Gerhard Riautschnig says that cast iron pans are the way to cook his käsewurst. I spoke to the sausage maker about what makes a good brat for Growler Issue 14, and he stressed simplicity. Just heat up his brats in some simmering water, he says, and serve with mustard and crusty bread.
But the cheese brats are a little different, in that the cheese will begin to leak out of the pork casing. And if you’re diligent enough about making sure the brat cooks evenly, a cast iron pan allows you to mold a protective cheesy crust on the outside of the sausage.
That’s precisely what Surdyk’s is doing for lunch over the next couple weeks. Their cart will be out front of the store, stocked with Gerhard’s Brats every day (Mon-Sat) from 11am to 4pm (weather permitting) until Saturday, July 26th. Along with Kramarczuk’s, New Bohemia and the Bulldog, it’s going to be a meaty couple of weeks at the intersection of Hennepin and University. (Uni-würst-y?)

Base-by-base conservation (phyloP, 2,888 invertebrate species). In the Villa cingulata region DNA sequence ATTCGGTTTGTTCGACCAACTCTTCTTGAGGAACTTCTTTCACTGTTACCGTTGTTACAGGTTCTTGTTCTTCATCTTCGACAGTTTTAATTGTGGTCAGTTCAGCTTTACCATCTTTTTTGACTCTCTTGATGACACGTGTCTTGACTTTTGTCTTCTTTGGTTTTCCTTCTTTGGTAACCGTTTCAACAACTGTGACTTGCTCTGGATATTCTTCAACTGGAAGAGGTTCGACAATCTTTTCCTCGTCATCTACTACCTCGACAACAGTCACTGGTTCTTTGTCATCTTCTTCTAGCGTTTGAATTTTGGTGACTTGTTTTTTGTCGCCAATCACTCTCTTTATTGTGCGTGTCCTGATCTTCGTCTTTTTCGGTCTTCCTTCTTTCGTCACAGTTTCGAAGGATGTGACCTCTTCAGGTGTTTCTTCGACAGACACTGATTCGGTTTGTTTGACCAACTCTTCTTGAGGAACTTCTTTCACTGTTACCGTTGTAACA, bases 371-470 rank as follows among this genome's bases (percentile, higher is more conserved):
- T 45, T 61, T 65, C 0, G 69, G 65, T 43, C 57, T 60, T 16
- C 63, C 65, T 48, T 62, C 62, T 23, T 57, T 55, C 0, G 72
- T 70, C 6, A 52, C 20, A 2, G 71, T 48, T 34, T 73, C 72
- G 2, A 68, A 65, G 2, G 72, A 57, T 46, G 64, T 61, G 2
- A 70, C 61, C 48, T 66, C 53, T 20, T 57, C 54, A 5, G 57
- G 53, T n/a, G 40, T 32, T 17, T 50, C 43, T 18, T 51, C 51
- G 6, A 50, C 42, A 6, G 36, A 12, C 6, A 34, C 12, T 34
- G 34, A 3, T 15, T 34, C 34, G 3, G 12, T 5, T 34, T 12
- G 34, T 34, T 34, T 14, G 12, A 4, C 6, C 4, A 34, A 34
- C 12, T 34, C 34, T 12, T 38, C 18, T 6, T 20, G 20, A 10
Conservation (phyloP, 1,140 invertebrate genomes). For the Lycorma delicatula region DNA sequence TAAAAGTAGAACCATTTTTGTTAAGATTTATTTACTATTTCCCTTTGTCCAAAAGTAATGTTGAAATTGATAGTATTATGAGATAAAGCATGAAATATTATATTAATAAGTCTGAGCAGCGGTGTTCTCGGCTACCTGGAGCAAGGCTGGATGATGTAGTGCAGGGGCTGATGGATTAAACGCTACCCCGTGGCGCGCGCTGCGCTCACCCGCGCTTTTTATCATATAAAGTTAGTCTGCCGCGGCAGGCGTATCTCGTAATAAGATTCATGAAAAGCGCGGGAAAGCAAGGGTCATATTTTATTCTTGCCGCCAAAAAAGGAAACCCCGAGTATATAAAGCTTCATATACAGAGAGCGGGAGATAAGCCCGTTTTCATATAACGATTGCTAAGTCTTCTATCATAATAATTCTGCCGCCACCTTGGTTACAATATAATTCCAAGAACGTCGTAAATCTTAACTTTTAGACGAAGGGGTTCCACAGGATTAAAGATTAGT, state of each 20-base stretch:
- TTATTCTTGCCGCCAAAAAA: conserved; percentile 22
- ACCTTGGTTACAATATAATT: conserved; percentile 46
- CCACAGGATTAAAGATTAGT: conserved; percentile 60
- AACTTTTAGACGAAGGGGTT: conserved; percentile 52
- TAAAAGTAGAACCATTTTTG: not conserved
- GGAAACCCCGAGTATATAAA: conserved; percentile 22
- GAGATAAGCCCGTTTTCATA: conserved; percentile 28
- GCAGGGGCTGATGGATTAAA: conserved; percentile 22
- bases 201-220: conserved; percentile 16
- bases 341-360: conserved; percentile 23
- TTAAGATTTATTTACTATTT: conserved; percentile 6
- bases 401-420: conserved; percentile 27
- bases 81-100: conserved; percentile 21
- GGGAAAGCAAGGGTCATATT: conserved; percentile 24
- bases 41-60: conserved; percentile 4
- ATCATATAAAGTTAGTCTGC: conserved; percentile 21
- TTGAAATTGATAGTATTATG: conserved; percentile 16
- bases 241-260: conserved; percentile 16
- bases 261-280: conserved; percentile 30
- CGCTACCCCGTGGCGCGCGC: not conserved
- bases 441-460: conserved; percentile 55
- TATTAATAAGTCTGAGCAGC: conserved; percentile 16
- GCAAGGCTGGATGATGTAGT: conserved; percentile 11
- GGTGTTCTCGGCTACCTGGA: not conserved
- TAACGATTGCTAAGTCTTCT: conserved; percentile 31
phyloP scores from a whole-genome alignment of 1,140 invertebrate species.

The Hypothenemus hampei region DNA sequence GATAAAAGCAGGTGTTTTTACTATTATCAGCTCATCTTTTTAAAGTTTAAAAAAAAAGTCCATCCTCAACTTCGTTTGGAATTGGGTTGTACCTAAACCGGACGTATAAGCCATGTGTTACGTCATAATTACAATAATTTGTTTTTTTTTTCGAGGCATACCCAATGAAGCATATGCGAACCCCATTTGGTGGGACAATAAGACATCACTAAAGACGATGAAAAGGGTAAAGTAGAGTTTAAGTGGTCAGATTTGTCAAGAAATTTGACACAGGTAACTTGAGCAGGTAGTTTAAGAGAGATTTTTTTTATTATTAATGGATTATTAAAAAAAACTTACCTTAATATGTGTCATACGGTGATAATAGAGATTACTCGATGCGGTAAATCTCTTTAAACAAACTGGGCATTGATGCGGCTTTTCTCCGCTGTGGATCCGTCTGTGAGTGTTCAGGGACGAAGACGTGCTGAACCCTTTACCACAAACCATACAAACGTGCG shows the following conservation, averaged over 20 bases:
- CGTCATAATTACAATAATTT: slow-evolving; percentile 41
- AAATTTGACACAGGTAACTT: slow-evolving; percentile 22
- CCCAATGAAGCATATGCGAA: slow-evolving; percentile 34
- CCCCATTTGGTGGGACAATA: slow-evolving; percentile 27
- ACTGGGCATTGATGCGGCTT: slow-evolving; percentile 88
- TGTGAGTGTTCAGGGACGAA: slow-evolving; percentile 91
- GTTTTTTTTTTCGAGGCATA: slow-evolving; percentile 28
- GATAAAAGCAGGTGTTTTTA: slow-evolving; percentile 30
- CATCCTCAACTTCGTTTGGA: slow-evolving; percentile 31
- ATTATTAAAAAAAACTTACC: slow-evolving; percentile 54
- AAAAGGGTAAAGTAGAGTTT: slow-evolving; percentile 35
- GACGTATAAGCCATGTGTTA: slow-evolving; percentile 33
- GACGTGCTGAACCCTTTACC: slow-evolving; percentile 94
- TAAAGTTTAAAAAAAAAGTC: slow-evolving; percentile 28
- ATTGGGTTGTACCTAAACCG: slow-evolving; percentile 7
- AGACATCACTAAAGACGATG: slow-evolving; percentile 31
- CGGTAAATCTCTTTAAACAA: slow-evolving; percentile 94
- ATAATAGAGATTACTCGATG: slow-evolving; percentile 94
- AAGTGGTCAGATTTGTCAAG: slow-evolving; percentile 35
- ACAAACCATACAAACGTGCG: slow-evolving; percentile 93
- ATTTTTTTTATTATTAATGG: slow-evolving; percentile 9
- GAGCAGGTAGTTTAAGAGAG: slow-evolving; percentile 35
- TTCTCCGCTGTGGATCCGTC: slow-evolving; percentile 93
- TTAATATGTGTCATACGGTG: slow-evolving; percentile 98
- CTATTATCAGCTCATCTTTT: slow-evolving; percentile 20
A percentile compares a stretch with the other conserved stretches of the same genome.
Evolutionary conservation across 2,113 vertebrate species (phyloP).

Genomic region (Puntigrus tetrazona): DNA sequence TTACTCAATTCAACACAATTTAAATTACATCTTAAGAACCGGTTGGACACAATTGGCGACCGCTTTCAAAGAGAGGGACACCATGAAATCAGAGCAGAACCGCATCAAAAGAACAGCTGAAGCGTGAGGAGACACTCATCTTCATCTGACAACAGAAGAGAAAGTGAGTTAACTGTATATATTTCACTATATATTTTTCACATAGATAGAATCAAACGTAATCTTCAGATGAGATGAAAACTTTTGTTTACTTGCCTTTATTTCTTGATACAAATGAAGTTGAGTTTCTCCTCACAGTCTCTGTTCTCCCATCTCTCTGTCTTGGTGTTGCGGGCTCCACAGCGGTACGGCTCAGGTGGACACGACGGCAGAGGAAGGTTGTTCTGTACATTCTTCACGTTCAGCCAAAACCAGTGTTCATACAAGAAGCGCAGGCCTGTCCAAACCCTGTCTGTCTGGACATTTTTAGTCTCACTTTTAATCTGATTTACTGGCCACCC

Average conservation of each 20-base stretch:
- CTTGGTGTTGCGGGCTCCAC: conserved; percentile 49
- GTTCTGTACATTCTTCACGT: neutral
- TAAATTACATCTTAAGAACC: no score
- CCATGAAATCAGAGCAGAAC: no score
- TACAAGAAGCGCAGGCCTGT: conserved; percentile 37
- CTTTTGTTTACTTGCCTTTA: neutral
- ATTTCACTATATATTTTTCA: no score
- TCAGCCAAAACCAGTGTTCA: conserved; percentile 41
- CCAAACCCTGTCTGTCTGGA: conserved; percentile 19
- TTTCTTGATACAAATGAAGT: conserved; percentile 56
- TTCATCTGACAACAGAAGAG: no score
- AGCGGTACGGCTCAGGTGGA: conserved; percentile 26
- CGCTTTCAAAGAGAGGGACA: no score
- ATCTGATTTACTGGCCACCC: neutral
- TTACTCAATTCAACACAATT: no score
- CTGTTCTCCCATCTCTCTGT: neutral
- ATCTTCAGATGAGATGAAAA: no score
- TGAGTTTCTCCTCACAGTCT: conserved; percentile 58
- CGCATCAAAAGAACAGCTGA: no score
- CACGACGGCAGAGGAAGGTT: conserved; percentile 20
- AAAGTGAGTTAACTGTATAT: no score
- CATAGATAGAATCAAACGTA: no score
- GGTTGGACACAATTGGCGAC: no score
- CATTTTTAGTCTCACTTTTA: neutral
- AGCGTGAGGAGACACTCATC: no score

I take my cheese brat ($4) with warm sauerkraut, a couple raw onions and dijon mustard. The sausage breaks with a resounding snap, and the griddled cheese has in fact contributed to the crunch. The pork is flavorful, juicy, perfect. His (non cheese-filled) smoked brats were also being cooked at the cart, and check inside the deli to buy them at retail.
Gerhard is currently in Austria. That’s where he’s from and where he learned how to make fresh brats with his family. That’s also why I also couldn’t resist passing along this photo (left) of him wearing lederhosen. He’s nothing if not authentic. And so are his brats – a sausage as simple as pork shoulder, salt, pepper and garlic. So, if you’re used to buying brats with a longer ingredient list than that, you might want to head over to Surdyk’s and taste the difference.